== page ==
If you have done any sort of lower body rehab you have most likely had to stand on an unstable pad while performing your exercises and you know how challenging this little addition can be. While I am a fan of these unstable surfaces, I have found it to be enough of a challenge for my clients just to remove their shoes and do exercises barefoot. Our shoes today are marketed to us based on how comfy, soft, and supportive they are. And while it feels nice wearing them around during long days on our feet, they essentially allow all of the muscles and ligaments and tendons in our feet to go on vacation, which is a massive precursor to chronic injuries down the road. If your feet and ankles are not efficient at absorbing and redirecting force (their main purpose) then that force gets passed up the chair to your knees, hips, and/or back.
- Go barefoot more frequently throughout your day
- Do squats, lunges, farmer carries without your shoes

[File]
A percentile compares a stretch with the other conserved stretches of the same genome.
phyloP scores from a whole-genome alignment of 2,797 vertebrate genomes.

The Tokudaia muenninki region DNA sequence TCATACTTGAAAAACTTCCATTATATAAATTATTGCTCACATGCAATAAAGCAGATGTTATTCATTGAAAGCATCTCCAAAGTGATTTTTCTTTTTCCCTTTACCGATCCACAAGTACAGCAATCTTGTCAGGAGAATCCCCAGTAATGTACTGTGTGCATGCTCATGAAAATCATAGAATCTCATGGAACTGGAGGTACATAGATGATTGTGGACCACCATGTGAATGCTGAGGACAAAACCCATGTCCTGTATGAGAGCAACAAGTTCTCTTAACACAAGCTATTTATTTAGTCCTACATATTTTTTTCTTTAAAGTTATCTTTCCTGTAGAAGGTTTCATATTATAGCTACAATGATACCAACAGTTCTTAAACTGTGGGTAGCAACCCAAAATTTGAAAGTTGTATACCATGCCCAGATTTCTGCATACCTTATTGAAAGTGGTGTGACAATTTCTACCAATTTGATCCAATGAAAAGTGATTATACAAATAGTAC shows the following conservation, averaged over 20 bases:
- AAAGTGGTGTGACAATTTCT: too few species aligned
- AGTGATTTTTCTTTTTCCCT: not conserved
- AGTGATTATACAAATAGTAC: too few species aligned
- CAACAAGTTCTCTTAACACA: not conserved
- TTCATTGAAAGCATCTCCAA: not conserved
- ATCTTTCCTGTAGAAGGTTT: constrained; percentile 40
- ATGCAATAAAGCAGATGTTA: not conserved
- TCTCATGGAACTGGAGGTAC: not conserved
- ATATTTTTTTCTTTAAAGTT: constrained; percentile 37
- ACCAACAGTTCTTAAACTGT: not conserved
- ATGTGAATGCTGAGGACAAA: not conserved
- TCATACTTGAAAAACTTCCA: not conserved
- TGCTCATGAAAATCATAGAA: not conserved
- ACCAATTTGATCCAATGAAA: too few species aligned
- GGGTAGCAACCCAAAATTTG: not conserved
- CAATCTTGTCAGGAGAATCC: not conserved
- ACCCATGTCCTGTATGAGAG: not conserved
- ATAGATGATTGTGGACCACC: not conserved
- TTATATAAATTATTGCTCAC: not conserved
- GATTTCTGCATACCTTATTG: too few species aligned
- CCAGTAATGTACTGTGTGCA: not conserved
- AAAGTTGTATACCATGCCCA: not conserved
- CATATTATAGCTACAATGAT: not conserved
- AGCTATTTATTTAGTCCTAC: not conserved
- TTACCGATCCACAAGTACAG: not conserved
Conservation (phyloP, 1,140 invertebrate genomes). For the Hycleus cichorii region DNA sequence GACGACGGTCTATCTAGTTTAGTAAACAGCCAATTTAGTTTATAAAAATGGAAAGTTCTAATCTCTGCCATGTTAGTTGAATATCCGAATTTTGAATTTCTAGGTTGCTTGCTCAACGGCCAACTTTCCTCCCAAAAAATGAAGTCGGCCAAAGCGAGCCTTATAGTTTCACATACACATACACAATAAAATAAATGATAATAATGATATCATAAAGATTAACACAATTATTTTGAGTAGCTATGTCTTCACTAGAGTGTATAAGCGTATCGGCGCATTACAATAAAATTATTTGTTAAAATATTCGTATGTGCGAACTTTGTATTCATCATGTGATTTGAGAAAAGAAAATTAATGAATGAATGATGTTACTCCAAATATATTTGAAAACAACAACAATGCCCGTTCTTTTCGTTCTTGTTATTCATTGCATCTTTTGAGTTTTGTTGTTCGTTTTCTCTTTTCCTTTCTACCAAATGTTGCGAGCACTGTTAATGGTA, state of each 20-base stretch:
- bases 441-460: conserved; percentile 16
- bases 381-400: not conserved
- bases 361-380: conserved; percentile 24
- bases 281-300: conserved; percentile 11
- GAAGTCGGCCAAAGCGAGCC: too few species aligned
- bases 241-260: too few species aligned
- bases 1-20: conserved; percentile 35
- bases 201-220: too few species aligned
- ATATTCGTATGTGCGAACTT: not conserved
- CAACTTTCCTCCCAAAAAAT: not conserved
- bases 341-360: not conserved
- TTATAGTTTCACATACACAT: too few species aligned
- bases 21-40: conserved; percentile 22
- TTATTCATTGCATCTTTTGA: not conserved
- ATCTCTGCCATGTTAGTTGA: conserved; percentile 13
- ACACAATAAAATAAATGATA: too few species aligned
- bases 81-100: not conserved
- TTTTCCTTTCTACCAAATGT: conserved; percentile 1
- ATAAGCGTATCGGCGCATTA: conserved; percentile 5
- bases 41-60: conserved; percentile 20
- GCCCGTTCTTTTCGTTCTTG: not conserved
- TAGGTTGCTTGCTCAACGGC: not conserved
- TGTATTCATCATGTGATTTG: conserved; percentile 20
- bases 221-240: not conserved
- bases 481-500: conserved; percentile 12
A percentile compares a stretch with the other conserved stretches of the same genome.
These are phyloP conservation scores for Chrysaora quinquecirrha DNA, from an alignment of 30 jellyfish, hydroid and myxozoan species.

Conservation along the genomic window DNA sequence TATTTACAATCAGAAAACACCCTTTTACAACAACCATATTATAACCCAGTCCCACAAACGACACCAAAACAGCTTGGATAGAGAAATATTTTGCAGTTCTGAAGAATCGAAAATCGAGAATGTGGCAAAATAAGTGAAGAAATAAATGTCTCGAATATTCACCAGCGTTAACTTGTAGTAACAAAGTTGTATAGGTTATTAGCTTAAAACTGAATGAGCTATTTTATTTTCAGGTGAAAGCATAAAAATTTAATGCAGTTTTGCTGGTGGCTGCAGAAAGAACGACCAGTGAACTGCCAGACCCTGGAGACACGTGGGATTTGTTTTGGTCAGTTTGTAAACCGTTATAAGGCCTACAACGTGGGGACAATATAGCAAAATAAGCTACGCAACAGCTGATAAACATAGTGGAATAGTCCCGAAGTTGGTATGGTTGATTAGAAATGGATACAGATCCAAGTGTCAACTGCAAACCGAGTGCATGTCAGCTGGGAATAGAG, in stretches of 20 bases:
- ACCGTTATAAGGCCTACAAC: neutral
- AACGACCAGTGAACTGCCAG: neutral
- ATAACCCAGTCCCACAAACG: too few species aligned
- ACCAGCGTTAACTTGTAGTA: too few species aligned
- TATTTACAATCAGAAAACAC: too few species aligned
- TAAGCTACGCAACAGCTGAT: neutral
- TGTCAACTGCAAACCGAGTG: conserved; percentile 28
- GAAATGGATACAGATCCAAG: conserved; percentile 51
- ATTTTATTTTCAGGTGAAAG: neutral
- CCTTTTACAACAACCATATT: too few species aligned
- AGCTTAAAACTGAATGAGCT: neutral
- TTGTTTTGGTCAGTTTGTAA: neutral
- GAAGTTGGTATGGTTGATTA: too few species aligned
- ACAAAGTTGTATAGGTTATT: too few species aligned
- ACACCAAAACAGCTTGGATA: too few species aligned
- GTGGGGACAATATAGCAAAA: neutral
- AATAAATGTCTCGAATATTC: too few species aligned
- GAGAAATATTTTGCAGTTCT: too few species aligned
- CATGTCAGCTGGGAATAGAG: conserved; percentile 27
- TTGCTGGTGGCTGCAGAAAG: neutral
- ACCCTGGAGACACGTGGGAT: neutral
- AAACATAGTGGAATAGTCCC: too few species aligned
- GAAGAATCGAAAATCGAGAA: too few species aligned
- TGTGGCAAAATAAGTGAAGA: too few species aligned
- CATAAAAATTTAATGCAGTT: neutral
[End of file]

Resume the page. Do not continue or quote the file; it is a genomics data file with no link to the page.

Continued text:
- Stand on an unstable pad for foot and ankle exercise
9. Apply Destabilizing Torques to The Body
Have you ever been walking on a heeling sailboat or in a strong crosswind? If so, you know how much harder you have to work in order to maintain an upright posture while you walk. These destabilizing torques courtesy of mother nature are a great, albeit extreme, example of the destabilizing torques we can encounter in our everyday lives. Dog pulling on the leash, toddler squirming in your arms, standing on a crowded subway, trying to absorb or fight off body contact in sports. I’m sure you can think of many more that are applicable to you and if we encounter these things daily then it makes sense to train in a way to prepare us for them.
- Do a 1-arm farmer carry instead of a two-armed version
- Put an anchored band around your waist and do lateral shuffles
- Squat holding a kettlebell in one arm instead of centered in both